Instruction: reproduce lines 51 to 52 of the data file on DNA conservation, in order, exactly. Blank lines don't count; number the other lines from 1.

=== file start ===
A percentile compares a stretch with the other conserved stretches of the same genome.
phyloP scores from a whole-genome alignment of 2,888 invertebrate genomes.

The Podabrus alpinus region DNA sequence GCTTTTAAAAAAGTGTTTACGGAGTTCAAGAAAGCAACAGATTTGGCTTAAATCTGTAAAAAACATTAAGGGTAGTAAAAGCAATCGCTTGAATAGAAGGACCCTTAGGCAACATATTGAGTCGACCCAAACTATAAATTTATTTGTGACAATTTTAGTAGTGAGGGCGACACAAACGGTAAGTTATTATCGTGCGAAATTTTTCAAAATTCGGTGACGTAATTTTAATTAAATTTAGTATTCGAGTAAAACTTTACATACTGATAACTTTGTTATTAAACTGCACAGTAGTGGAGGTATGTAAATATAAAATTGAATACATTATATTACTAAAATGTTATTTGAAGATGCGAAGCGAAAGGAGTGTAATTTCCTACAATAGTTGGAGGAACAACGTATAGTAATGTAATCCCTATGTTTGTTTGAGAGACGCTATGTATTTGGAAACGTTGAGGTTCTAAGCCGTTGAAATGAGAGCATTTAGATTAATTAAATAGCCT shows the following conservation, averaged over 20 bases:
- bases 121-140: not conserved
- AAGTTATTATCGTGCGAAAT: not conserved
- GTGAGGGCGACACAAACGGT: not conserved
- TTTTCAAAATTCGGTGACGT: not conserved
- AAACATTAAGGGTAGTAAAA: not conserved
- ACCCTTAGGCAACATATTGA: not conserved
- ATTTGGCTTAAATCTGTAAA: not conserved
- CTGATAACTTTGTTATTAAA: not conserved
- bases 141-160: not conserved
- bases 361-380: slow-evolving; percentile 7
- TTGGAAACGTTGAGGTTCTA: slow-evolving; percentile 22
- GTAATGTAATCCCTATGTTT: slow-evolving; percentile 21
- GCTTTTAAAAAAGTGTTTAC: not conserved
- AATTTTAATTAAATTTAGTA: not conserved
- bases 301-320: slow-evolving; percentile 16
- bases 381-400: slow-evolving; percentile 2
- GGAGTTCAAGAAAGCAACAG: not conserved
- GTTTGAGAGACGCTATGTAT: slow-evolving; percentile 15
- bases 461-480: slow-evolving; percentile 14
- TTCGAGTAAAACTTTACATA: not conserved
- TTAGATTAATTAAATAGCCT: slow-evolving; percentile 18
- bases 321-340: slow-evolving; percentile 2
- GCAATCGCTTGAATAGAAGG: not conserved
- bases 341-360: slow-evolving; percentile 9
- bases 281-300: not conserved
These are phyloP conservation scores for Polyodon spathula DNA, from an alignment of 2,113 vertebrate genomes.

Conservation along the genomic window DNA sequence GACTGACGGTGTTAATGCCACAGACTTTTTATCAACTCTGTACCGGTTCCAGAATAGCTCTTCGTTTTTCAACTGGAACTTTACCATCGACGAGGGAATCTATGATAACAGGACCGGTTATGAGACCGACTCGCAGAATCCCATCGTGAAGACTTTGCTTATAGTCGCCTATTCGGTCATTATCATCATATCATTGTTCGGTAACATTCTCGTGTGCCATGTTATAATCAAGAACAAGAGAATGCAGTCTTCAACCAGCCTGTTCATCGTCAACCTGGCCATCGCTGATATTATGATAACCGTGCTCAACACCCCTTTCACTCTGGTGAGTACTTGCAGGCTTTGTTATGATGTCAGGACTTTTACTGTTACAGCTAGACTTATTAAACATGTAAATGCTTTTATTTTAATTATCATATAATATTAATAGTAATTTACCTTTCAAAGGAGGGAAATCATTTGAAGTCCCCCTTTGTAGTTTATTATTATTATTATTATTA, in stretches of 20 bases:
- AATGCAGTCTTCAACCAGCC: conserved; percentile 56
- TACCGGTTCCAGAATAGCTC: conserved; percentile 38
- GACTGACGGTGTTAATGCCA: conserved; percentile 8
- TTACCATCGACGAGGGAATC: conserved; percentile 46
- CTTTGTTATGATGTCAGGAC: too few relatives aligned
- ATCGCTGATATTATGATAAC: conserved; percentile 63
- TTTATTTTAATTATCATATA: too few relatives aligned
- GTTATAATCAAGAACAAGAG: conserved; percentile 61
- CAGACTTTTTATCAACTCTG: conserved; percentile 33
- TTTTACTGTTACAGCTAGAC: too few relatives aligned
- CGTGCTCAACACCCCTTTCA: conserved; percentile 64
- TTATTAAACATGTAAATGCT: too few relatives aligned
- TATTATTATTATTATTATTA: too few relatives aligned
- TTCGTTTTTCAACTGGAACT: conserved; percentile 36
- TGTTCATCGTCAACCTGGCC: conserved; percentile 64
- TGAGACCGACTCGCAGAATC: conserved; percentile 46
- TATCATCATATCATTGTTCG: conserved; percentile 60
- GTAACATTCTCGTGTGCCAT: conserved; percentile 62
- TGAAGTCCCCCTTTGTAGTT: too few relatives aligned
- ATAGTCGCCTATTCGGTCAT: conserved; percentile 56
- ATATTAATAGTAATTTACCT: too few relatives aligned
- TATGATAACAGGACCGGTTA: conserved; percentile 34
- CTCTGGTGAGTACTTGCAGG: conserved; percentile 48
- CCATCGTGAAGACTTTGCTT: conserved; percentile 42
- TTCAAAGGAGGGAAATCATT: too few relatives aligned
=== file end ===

- ATATTAATAGTAATTTACCT: too few relatives aligned
- TATGATAACAGGACCGGTTA: conserved; percentile 34